It then talks about how your class determines your story, your voice, your companions and your abilities, but that you get choice further down the line in your abilities. At oen point you can evolve into one of two more specialized classes. The example given is for the Sith Inquisitor; either a Darth Maul path with the dual-bladed lightsaber or the Emperor Palpatine path concentrating more on Force powers. A sidebar also mentions the choices for a Jedi Knight; either a tougher heavy armor warrior or a damage dealer with two lightsabers.
The article talks about how even after that choice of path you can still customize your abilities further; “There are certain powers that you can unlock or have locked away from you as you level up.“
The thing that the writer of the article seems to be most worried about is the visuals of the game. He likes the style of the environments, but finds the characters “rather ugly” and “plastic-wigged, big nosed”. Which has been my main complaint with the game as well. The article blames it on the amount of content that they’ll have to create, particularly since the team is apparently not that much larger than the Mass Effect 2 team was. “it’s not like we’re double.”
it talks a bit about the combat and how it’s pretty much just “whittling people’s hitpoints down — like most MMOGs, but unlike other BioWare games”. it points to the developer walkthrough video to let you judge for yourself. It talks about how fighting and questing is going to be 90% of the gameplay, and how BiOWare isn’t commenting much on the other 10%, though they note that it includes open world PvP, more structured PvP, crafting and endgame. The last one is said to include classic systems, but also something brand new “that hasn’t been done in an MMO before“. They still want you to be questing at endgame though as they don’t want it to be completely different from what you’ve been doing.
The article concludes with how they’re hoping for an MMO that doesn’t ape WoW, and that The Old Republic might just be it.
There’s also a sidebar on voice acting, with a picture of Jennifer Hale (who voiced Bastila in KotOR and female Shepard in the Mass Effect games). In The Old Republic she’ll apparently be playing a Republic Trooper (and it doesn’t say whether that’s an NPC or whether she’ll do the voice for the player character). The sidebar also notes how they’ve pretty much tapped out Hollywood and how they’ve got voice talent from England as the Imperials all have to have a British accent.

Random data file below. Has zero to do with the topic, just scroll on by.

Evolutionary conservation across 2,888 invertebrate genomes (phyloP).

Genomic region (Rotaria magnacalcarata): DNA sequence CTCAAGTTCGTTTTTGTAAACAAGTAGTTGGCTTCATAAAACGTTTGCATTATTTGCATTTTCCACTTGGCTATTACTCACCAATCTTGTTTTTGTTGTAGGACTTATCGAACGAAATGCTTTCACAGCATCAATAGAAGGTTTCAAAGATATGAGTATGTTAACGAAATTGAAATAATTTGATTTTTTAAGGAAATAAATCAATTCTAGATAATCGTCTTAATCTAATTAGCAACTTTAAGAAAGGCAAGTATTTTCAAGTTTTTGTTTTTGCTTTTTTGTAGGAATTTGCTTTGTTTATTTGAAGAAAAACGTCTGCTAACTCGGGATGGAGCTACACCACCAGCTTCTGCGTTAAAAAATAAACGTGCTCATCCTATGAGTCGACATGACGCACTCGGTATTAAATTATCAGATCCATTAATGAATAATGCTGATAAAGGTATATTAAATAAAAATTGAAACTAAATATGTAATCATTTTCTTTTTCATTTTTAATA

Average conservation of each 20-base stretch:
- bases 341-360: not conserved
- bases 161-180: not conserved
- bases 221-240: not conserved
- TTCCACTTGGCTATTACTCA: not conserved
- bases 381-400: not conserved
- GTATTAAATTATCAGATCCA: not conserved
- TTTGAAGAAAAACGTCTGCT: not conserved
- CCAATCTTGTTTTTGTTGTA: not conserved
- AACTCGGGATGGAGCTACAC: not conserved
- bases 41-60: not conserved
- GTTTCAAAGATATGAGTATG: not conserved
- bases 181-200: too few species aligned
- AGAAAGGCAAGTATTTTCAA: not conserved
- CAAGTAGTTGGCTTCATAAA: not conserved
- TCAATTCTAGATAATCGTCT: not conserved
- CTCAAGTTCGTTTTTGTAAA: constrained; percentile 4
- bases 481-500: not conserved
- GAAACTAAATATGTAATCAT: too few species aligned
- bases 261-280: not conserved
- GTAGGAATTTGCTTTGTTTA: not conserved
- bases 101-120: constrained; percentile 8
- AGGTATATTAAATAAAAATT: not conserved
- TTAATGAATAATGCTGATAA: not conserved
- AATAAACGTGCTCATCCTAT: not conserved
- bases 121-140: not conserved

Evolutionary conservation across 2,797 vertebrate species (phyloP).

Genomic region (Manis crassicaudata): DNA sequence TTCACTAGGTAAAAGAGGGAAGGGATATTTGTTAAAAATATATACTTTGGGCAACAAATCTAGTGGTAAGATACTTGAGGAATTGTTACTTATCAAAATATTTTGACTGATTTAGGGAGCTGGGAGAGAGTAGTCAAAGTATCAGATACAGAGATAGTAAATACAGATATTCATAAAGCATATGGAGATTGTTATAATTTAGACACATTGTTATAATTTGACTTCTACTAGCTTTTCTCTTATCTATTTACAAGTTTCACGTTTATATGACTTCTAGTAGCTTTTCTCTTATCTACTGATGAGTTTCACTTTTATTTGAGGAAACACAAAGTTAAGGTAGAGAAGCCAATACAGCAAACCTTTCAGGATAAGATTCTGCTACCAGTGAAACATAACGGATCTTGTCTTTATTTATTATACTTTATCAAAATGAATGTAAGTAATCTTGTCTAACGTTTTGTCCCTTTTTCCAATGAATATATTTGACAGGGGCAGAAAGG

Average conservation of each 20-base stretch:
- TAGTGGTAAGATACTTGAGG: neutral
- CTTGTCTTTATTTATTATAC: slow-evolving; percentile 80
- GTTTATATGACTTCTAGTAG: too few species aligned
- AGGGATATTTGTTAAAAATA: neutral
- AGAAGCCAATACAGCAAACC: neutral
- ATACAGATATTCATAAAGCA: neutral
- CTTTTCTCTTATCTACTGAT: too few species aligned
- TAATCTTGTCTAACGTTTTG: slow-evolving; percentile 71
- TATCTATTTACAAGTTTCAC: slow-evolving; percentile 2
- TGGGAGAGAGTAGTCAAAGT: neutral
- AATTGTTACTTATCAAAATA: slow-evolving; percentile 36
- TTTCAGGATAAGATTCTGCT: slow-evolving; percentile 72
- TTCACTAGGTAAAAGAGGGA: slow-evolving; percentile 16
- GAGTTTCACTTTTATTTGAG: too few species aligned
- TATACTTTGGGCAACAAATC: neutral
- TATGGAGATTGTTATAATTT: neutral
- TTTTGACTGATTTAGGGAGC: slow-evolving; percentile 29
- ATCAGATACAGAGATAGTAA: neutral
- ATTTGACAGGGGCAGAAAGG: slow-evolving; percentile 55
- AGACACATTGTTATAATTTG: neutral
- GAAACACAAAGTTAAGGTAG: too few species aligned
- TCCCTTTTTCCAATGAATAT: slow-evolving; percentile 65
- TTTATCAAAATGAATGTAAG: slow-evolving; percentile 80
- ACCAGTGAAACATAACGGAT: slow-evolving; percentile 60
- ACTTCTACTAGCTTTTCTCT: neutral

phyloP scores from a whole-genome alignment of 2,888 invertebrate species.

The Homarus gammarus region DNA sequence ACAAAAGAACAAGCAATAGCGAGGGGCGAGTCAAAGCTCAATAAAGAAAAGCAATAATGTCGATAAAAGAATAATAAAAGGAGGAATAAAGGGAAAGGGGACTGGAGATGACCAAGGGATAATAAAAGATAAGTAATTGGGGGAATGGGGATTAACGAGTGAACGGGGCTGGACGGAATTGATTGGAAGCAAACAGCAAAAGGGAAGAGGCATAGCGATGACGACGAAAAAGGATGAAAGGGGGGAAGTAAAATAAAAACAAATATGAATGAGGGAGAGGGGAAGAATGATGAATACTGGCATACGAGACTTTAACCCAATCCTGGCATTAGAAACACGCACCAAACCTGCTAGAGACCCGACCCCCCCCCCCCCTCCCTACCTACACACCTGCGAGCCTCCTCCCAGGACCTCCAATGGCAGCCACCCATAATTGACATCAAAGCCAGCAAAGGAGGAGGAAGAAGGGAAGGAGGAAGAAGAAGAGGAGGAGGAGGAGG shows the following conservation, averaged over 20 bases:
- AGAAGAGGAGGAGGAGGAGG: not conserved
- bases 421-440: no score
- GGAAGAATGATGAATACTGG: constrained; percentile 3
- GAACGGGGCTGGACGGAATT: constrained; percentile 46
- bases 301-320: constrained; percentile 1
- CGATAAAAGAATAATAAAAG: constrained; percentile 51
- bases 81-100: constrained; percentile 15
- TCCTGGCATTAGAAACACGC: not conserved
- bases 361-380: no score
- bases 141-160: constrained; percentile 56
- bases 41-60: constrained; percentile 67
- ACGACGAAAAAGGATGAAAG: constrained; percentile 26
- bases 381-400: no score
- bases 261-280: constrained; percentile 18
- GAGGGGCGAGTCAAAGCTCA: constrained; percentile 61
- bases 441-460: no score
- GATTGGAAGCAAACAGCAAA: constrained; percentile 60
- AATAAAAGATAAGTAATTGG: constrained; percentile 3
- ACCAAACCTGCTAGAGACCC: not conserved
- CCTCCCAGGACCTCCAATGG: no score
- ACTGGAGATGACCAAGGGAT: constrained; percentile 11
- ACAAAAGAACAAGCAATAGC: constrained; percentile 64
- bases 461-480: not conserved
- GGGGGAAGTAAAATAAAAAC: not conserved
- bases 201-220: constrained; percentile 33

And that’s pretty much it. The only thing I glossed over a bit is the opening paragraph. Not that it includes any details at all, but I just though that it was hilarious. I hope that PC Gamer doesn’t mind me sharing that bit with you; enjoy.
You remember the scene: Luke severs Darth Vader’s hand in a stroke of poetic justice, but pauses before the kill. He could rid the galaxy of a villain, or give his dad a chance at redemption. He hesitates.
The emperor cackles. He hesitates. Vader looks around nervously. He hesitates. A crowd of stormtroopers gather, shuffling uncertainly. He hesitates. His eyes glaze over.
Somewhere behind the scenes, Harrison Ford is tapping away furiously to Mark Hamill.
“dude just kill him already lol”
“stfu he’s my dad”
“cmon man we’ve been on this quest every night this week, lets just turn it in and hit the vendors”
“i need the lightside points, dick, im like this close to getting Force Heal”
“heal? ur kidding, right? dude when i roll jedi imma be all about the LIGHTNIN. LIGHTNIN, bro.”
“u think i dont need heal? ok, hands up who lost their hand. oh thats right, i can’t put my hand up CAUSE I LOST MY HAND.”
“u got robo hand, thats like +5 STR. whats the matter, too cold for Luke’s private time? u know the dark side always has Force Grip for that ;)”
“im nailin ur sister”
* Mark Hamill has disconnected.
Thanks Tom Francis for writing that.